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Dark Rooms

Lili Anolik (Morrow)

In this suspenseful, sad, and shattering first novel, the shooting death of 16-year-old wild child Nica Baker has a devastating effect on her year-older sister, Grace, who just can't let Nica go. Grace repeatedly sees, hears, and talks with her during the grief-swamped, drug-muddled months that follow.


The Decagon House Murders

Yukito Ayatsuji, trans. from the Japanese by Ho-Ling Wong (Locked Room International)

A tense, sophisticated homage to Agatha Christie's And Then There Were None has seven members of the Kyoto University Mystery Club visit an isolated island, where six months earlier the bodies of architect Nakamura Seiji, his wife, and two servants were found in the burnt remains of a 10-sided house.


House of the Rising Sun

James Lee Burke (Simon & Schuster)

Former Texas Ranger Hackberry Holland sets off to find his estranged son, Ishmael, a U.S. Army captain, in Burke's stunning follow-up to 2014's Wayfaring Stranger. Hackberry also finds himself in possession of an artifact rumored to be the Holy Grail, incurring the wrath of a vicious arms dealer who wants the artifact for himself.


Is Fat Bob Dead Yet?

Stephen Dobyns (Penguin/Blue Rider)

Dobyns displays his genius for dark comedy in this intricate crime novel set in New Haven, Conn. The death of a motorcyclist in a bizarre accident involves a host of eccentric but plausible characters, including a group of con artists who bilk the gullible by soliciting charitable donations for organizations like Free Beagles from Nicotine Addiction.


The Girl on the Train

Paula Hawkins (Riverhead)

Emotionally fragile Rachel Watson, the principal narrator of Hawkins's riveting debut, passes the house where she used to live with her ex-husband on her train commute into London. She also often spies an attractive couple, whom she imagines to be enjoying the happily ever after that eluded her. Then the woman vanishes—only to turn up on the front page of the tabloids as missing.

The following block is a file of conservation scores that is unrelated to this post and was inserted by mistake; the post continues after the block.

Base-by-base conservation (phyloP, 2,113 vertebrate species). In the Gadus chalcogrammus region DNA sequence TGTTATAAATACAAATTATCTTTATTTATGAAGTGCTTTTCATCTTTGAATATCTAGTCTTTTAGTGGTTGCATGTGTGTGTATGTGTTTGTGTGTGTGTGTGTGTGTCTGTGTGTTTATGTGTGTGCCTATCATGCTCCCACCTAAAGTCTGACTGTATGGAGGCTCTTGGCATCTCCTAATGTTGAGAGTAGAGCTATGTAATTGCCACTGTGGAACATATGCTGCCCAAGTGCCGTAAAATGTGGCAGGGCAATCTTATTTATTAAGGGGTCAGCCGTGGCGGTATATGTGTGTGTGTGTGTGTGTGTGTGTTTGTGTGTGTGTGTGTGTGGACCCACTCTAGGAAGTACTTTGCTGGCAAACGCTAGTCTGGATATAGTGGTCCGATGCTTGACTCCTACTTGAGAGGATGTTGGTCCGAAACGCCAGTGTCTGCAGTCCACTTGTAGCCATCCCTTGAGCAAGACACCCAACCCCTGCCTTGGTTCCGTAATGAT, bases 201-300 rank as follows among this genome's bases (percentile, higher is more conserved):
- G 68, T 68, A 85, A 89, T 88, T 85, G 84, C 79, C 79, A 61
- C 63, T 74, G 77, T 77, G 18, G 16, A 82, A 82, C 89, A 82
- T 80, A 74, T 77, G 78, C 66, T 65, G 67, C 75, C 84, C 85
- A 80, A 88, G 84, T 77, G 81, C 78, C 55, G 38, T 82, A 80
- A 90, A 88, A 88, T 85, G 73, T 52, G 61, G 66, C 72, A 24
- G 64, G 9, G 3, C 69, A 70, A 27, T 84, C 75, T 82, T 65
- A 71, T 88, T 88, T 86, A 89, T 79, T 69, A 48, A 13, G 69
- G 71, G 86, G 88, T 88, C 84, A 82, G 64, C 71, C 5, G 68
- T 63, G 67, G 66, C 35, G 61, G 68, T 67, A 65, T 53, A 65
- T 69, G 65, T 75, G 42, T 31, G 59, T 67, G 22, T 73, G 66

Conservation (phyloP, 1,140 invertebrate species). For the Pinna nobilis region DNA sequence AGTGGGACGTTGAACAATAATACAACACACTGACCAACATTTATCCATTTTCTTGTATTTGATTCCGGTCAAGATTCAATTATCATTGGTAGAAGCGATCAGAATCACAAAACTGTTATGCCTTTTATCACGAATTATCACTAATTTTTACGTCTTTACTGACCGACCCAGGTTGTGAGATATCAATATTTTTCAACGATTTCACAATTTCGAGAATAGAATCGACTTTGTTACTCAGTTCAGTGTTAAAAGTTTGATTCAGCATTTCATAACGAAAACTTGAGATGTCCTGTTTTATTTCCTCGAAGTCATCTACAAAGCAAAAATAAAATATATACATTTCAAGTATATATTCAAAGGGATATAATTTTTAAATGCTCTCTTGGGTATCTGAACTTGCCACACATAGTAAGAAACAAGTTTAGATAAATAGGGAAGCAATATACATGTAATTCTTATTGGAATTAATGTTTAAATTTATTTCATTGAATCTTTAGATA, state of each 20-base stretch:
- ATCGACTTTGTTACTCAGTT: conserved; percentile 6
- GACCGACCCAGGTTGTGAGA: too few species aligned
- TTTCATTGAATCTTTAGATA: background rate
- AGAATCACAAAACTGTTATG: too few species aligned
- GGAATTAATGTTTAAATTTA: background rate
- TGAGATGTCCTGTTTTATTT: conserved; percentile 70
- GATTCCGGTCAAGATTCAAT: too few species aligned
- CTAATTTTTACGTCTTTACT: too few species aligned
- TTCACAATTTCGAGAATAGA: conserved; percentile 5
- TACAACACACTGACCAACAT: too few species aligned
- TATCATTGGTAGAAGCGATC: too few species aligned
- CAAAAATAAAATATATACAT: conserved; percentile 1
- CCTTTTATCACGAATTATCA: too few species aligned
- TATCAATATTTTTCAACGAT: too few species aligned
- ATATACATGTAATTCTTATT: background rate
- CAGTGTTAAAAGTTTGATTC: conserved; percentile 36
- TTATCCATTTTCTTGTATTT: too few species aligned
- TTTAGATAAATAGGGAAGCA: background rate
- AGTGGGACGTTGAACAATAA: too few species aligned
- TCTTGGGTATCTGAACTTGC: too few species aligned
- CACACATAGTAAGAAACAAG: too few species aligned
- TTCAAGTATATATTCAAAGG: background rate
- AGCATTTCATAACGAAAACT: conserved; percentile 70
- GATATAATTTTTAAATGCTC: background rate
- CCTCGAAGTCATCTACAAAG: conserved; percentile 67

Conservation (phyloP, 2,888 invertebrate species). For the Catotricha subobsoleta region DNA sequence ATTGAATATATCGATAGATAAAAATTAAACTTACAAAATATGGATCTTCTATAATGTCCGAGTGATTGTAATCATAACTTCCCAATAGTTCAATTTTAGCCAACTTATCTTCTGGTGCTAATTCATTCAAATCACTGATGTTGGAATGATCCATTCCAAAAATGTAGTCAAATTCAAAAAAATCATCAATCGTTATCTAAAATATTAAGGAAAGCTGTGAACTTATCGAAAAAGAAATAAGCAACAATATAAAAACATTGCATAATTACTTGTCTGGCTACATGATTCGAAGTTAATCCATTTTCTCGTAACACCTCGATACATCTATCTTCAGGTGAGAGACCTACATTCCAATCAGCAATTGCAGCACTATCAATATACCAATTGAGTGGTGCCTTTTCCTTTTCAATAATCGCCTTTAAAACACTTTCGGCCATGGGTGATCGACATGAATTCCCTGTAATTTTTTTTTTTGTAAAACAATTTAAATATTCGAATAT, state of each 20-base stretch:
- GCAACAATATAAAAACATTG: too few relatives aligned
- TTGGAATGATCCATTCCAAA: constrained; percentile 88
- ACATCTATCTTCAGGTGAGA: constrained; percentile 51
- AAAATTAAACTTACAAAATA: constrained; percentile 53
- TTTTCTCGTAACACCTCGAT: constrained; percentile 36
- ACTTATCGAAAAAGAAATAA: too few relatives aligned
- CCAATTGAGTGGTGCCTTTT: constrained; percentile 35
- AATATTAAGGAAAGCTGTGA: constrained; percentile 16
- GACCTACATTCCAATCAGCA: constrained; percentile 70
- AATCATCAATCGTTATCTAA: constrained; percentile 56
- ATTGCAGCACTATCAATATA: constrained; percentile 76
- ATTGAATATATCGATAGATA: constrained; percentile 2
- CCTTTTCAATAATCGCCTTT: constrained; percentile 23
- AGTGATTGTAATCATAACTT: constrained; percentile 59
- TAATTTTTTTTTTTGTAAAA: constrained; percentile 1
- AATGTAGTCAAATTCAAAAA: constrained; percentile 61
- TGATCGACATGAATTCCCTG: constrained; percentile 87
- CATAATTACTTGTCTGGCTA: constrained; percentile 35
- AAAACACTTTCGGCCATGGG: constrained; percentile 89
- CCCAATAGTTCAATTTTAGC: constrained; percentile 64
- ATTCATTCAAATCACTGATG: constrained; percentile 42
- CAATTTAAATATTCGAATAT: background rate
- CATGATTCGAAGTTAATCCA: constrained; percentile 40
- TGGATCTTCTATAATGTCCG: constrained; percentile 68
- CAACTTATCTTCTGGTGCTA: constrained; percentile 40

The Mulberry Bush

Charles McCarry (Grove/Atlantic/Mysterious)

The unnamed narrator of this exceptional spy novel vows to avenge his father, a disgraced secret agent. He engineers his own recruitment into the CIA, where he becomes a covert agent, hunting and killing terrorists in the Middle East. However, he never forgets his chief purpose in life: exacting retribution on those responsible for his father's downfall.


Freedom's Child

Jax Miller (Crown)

Freedom Oliver, the heroine of Miller's hard-hitting debut, was arrested for killing her husband and for the past 20 years has been in a witness protection program in a small Oregon town. Mayhem ensues when Freedom travels to Kentucky in search of her missing daughter, a possible kidnapping victim, whom she gave up for adoption.


The Verdict

Nick Stone (Pegasus Crime)

Multimillionaire hedge-funder Vernon James goes on trial for murder after the strangled body of a young woman is found in his luxury suite at the London hotel where, only hours earlier, he accepted a major humanitarian award. Lowly legal clerk Terry Flynt, who was once James's best friend, has reason to resent James, but Flynt has a key role to play in his former friend's defense.


The Cartel

Don Winslow (Knopf)

In this sequel to 2005's The Power of the Dog, DEA agent Art Keller goes after his old nemesis, Adán Barrera, the leader of a Sinaloan cartel, who has escaped from prison and is intent on reestablishing control of his empire. This exhaustively researched novel elucidates not just the Mexican drug wars but the consequences of our own disastrous 40-year "war on drugs."


The Gates of Evangeline

Hester Young (Putnam)

Journalist Charlotte "Charlie" Cates—the heroine of Young's haunting, heartbreaking, yet ultimately hopeful debut—has disturbing dreams in which unknown children appeal for help. After being asked to write a true-crime book about the never-solved 1982 disappearance of a two-year-old from his family's Louisiana estate, Evangeline, a tiny, abused boy adrift with her in a boat on a bayou appears to her in a dream.


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